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Environmentalists back ban on plastic bags

Philippine Church groups have been in the thick of campaign

Environmentalists back ban on plastic bags
The sign reads: “Plastic is prohibited in Muntinlupa City, bring your own bag” (Photo courtesy of EcoWaste Coalition) staff, Manila

January 17, 2011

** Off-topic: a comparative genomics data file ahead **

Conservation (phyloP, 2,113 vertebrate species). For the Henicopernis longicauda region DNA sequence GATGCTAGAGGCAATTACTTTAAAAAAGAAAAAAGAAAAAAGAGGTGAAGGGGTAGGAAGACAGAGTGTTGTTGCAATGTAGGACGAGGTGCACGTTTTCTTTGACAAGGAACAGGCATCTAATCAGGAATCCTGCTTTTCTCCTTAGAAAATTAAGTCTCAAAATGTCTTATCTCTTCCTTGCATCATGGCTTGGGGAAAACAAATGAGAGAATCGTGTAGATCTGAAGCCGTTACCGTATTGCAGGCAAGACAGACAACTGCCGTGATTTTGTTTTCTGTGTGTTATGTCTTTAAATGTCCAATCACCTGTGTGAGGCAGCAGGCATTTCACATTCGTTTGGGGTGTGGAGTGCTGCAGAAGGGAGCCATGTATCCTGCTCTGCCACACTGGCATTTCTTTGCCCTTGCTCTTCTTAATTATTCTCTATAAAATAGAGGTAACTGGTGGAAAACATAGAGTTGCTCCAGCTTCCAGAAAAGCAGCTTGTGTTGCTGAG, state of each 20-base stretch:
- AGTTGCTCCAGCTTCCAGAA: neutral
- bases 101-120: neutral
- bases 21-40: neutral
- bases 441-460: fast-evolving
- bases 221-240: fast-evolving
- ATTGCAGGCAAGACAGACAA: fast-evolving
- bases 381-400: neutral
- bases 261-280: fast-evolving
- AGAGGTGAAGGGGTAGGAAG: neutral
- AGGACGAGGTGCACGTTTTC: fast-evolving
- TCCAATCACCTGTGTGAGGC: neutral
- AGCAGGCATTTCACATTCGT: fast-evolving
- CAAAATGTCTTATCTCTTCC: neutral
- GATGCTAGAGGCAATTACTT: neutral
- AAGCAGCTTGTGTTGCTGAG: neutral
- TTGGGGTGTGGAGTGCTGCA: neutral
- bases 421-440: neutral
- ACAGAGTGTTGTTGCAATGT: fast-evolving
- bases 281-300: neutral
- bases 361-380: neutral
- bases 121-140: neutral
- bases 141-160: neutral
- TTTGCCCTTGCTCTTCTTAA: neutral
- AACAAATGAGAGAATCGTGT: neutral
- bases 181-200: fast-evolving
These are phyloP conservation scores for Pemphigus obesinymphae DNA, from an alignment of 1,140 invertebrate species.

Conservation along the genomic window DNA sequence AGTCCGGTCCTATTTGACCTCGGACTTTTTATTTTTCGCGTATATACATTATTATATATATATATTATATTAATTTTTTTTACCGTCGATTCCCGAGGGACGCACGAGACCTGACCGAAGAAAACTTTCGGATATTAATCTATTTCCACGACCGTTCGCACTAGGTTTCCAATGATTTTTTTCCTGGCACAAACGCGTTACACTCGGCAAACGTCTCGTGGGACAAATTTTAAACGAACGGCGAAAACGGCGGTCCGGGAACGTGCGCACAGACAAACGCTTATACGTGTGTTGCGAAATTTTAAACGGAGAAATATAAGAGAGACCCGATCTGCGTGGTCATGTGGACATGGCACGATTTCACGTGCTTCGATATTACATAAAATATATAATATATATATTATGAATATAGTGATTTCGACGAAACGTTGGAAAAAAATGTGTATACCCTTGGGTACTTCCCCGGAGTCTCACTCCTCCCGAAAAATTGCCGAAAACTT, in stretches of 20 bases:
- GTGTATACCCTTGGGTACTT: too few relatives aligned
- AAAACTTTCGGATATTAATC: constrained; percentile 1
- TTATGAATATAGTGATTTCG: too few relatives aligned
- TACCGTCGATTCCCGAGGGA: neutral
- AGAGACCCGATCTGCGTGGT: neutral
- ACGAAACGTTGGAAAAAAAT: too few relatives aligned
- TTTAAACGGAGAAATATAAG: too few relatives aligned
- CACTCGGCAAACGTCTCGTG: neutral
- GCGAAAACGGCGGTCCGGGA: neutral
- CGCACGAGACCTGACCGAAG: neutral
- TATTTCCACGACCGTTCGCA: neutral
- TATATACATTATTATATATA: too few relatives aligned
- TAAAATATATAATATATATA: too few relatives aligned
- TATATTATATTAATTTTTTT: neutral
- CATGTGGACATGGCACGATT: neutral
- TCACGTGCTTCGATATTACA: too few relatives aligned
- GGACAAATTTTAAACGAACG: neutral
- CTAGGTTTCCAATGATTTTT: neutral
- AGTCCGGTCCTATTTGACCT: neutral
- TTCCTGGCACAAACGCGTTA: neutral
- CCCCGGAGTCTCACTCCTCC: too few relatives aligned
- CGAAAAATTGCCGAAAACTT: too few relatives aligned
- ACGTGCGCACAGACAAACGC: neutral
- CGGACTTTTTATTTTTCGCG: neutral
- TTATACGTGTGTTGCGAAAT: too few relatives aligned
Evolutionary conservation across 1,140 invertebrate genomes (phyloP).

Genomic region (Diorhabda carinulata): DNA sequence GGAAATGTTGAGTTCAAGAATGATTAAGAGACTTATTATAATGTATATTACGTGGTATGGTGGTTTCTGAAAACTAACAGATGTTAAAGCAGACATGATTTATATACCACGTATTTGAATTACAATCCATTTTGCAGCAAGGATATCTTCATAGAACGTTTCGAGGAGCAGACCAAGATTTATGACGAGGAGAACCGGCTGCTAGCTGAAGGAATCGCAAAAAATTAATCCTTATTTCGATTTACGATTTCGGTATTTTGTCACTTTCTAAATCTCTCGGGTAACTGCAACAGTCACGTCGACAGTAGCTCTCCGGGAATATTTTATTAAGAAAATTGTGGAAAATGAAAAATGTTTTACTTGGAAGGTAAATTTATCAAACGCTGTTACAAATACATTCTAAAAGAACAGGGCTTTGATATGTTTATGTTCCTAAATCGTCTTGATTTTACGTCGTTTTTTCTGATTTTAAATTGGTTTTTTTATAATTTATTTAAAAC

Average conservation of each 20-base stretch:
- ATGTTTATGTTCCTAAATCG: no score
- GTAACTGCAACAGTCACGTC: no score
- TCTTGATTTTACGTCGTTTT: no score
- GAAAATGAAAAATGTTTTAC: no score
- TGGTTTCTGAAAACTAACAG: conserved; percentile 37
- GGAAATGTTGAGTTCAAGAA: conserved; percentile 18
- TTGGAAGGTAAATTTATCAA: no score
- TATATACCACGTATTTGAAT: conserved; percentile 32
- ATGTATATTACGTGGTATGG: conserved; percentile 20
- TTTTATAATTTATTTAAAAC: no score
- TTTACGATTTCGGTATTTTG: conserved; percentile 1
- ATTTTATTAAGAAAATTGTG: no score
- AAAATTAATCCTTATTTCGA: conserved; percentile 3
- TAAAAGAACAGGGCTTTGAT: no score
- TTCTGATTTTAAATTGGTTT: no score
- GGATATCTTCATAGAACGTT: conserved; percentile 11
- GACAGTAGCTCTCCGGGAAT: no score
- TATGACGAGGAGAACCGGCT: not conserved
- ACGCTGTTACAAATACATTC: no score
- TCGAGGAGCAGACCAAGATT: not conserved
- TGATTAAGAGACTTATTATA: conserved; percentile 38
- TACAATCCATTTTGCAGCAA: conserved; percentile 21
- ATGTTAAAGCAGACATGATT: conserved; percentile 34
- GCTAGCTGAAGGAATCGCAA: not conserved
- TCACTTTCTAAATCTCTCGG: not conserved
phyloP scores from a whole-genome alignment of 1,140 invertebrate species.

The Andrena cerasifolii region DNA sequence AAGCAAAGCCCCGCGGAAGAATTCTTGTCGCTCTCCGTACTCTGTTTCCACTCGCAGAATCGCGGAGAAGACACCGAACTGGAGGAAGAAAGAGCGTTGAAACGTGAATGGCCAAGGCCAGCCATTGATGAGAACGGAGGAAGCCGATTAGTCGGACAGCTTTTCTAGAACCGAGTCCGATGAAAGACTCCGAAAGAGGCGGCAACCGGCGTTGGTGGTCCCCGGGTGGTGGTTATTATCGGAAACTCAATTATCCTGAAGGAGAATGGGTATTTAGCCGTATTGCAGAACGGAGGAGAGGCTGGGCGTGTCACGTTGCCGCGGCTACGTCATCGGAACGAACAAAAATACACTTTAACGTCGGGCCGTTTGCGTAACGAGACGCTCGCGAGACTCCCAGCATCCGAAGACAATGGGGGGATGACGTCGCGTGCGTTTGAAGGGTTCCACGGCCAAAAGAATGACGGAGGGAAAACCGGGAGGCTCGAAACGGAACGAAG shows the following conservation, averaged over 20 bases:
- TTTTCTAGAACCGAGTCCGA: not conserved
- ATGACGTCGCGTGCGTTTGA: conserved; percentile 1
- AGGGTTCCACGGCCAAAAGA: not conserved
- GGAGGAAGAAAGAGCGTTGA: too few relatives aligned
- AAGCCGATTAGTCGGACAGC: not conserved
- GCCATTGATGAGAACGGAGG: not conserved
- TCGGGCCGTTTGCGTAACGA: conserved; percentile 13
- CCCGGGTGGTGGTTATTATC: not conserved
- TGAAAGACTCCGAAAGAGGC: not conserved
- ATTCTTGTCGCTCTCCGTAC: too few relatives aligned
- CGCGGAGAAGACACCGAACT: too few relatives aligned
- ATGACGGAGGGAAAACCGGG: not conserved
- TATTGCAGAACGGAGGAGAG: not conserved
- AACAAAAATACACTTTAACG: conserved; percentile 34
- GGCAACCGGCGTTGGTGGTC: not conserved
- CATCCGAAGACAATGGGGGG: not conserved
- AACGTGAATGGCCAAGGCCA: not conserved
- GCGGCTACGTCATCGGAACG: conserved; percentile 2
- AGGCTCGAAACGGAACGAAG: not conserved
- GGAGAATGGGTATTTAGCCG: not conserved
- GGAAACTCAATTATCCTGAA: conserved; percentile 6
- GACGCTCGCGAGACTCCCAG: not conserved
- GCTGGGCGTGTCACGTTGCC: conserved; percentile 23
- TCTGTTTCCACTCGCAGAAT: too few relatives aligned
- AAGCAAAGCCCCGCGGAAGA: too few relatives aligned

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Environmental activists today urged the public to support the first ever ban on plastic grocery bags and other plastic throwaway products imposed by the city of Muntinlupa,  south of Manila. The ban takes effect tomorrow despite a plea by plastic manufacturers to defer it, according to the environmentalist group EcoWaste Coalition. Church and ecological groups have been in the thick of campaign against the use of plastic bags. They have launched a campaign throughout Metro Manila for the use of "bayong" (native biodegradable bag) to replace the plastic grocery bag and called for “no plastic bag days” to wean the public away from them. “The Muntinlupa plastic ban offers a beacon of hope for our beleaguered environment,” said EcoWaste president Roy Alvarez, a veteran actor. The city’s Environmental Sanitation Center has put up posters, billboards and banners to inform the general public to comply with the ban. It has also complemented the ban with a “Bring Your Own Bag” campaign and supported the production of reusable bags made of cloth and indigenous materials as substitutes to plastic bags, which usually clog the metropolis’ waterways and cause flashfloods. City Ordinance 10-109 entitled “An Ordinance Prohibiting the Use of Plastic Bags on Dry Goods, Regulating its Utilization on Wet Goods and Prohibiting the Use of Styrofoam/Styrophor in the City of Muntinlupa” will take effect on Jan. 18 after a year-long moratorium to give stakeholders time to adjust and conform. Sonia Mendoza of the EcoWaste Coalition’s Task Force on Plastics said “the first citywide plastic ban in Metro Manila has the potential of triggering a domino effect” among local government units who are similarly struggling to find sustainable solutions to persistent garbage and flooding woes. Under the said ordinance, business establishments are prohibited from using, offering or selling plastic bags, pouches and shopping bags even for fish, meat and poultry. Business establishments found violating the law face the risk of having their licenses cancelled for up to one year.   Related reports Bishop warns against waste at Christmas Say no to plastic bags, diocese says Religions discuss ways to fight plastic-bag hazard   PM12880.1637
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